I love the Customs forms signed by the Apollo 11 astronauts on their return trip from the moon, but are they real? Yes, but not really.
The form is a real form, but it wasn't filled out by the Apollo 11 astronauts when they transited Hawaii. Instead, it's more likely that the form was created by the Customs Director on the island, and submitted for signing by robotic pen at a later date.
From the NASA History office:
Did the Apollo 11 crew have to sign Customs declarations upon their return to Earth? Urban legend says yes; NASA and Customs and Border Protection (CBP) historians say no way. In a recent article in the Society for the History of the Federal Government's newsletter, The Federalist, NASA historians Steve Garber and Jennifer Ross-Nazzal and CBP Chief Historian David McKinney explore the myth, its origins, and the reasons why this anecdote persists in the public memory.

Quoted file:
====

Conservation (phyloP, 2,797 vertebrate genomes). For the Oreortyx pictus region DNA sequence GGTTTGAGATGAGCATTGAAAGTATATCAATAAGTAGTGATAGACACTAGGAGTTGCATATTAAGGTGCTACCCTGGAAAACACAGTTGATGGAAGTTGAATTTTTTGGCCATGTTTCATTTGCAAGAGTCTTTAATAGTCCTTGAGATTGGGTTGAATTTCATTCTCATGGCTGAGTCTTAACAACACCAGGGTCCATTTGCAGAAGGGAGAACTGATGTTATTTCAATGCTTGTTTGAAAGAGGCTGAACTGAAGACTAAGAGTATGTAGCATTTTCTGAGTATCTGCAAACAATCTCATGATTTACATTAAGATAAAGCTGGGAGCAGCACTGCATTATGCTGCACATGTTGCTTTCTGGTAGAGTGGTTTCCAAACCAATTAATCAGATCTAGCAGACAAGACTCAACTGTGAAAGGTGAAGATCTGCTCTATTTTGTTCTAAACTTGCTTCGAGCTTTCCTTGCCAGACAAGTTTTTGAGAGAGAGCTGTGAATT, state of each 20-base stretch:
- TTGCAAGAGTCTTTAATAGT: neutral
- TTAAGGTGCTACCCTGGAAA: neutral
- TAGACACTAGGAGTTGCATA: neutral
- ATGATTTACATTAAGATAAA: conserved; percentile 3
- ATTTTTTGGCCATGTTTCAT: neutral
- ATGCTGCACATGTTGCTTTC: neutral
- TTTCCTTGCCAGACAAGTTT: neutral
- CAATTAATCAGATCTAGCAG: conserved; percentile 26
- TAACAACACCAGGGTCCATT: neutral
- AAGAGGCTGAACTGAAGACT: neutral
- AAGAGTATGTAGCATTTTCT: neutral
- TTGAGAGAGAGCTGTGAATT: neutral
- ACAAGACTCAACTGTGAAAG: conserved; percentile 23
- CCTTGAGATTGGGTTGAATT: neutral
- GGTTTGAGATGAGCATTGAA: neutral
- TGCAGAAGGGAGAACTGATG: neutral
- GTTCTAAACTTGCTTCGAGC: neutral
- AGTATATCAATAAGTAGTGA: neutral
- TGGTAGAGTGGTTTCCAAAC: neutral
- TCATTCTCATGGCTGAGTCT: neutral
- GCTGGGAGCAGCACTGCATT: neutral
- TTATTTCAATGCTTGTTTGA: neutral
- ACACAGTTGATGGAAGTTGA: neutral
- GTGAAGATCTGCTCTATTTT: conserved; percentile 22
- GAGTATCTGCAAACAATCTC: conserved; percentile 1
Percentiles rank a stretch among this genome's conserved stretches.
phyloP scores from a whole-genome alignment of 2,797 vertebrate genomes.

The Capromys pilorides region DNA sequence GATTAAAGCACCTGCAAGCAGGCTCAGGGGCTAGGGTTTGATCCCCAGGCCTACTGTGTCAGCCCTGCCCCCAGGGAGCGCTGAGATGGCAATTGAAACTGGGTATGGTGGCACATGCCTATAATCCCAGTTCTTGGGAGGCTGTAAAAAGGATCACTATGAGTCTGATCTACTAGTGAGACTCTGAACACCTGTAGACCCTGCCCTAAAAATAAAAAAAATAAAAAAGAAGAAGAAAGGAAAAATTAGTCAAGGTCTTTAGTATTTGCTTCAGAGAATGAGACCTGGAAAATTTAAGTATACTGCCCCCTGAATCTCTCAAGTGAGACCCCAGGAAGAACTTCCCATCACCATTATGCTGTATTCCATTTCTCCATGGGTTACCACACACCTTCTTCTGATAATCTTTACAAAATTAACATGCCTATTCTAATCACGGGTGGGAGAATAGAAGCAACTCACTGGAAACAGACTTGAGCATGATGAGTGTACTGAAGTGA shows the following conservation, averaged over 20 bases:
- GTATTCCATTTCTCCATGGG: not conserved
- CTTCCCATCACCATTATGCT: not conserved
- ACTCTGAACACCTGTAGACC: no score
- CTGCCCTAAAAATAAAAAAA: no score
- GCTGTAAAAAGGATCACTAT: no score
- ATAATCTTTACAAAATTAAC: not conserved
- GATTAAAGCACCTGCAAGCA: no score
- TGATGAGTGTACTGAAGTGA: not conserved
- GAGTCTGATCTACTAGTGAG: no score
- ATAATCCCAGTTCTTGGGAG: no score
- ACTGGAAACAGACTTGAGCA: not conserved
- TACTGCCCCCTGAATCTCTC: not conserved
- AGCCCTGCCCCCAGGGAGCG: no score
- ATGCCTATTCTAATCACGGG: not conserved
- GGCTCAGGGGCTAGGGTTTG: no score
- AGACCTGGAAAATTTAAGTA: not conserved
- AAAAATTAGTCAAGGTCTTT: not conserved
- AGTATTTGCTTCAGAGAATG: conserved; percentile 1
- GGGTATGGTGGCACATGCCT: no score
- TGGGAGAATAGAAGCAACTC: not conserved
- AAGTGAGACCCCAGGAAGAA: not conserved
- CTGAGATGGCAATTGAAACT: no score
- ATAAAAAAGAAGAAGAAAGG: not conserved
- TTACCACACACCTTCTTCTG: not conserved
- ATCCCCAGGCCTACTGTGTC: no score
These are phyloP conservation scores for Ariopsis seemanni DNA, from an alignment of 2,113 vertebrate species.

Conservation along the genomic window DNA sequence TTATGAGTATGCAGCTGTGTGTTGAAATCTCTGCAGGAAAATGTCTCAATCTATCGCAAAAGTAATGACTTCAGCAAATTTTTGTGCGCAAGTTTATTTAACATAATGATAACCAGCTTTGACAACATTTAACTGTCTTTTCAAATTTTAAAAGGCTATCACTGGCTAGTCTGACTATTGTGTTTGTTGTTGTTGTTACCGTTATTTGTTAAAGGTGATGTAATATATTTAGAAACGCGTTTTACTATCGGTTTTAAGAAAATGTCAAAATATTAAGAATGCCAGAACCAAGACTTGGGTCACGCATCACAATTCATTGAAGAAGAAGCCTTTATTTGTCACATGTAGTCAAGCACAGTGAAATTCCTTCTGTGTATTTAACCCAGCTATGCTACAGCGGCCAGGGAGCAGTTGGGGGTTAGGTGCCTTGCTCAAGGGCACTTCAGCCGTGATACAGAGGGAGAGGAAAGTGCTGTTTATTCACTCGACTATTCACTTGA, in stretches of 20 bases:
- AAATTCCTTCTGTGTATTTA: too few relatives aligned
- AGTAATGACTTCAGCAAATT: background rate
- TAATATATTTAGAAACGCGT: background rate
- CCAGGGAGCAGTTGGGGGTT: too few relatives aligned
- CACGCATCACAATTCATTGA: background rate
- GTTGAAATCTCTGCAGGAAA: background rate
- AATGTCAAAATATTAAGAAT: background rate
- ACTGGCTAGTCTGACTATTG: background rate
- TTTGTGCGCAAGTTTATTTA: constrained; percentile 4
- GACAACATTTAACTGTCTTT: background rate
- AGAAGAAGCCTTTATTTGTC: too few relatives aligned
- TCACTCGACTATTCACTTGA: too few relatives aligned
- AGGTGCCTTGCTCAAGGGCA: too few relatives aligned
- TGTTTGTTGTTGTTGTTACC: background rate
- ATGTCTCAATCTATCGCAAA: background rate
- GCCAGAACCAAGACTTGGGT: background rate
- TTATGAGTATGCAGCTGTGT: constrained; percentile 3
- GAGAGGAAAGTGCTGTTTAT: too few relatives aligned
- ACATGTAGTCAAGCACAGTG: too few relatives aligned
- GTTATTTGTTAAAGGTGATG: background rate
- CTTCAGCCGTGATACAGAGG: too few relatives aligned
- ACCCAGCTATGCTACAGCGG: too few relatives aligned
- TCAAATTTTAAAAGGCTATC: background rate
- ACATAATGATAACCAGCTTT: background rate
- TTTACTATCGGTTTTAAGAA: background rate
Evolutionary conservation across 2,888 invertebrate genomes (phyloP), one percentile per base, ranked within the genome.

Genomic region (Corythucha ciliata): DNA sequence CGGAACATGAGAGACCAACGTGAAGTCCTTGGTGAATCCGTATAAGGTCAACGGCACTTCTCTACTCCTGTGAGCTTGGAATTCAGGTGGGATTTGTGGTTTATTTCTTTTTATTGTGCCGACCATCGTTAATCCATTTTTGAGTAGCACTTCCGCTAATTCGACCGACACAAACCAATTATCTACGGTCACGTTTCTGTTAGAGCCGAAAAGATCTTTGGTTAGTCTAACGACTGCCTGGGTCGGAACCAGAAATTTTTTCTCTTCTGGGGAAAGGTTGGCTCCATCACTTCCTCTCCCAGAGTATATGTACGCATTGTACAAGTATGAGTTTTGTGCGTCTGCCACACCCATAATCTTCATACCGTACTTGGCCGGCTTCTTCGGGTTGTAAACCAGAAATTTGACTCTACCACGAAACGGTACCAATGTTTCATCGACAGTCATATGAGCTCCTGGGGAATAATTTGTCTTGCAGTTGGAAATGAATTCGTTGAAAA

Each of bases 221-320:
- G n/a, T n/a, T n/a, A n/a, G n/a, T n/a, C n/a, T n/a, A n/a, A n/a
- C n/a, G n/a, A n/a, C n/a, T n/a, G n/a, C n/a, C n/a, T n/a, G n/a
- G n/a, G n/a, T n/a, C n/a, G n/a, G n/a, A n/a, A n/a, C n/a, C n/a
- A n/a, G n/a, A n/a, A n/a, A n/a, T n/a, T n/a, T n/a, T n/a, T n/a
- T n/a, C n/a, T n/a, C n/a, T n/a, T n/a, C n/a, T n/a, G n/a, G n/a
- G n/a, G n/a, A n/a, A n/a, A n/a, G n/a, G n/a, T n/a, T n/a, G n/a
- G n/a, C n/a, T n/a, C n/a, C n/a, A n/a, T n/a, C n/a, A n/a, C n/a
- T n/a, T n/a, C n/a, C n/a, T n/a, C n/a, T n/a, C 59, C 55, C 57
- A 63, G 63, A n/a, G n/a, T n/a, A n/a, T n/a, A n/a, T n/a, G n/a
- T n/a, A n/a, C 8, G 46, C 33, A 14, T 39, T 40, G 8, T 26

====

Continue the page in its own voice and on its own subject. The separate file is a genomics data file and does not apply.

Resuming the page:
The pictured form was not actually signed by the Apollo 11 crew after splashdown. It is most likely that it was created by the Customs Service's District Director for Hawaii, and the astronaut signatures were auto-penned onto it sometime later in the summer of 1969 at NASA Headquarters.
On the flip side, astronauts do have to request travel authorization before heading off planet, as excitable astronaut Reid Wiseman shared earlier this year:
My government travel has been approved! The destination sounds wonderful this time of year. pic.twitter.com/mxnROMUkTX
— Reid Wiseman (@astro_reid) April 8, 2014
I particularly appreciate that the International Space Station qualifies as no lodgings or meals requested. No one tell the bureaucrats about the espresso machine heading into orbit, or they'll make astronauts buy their own coffees.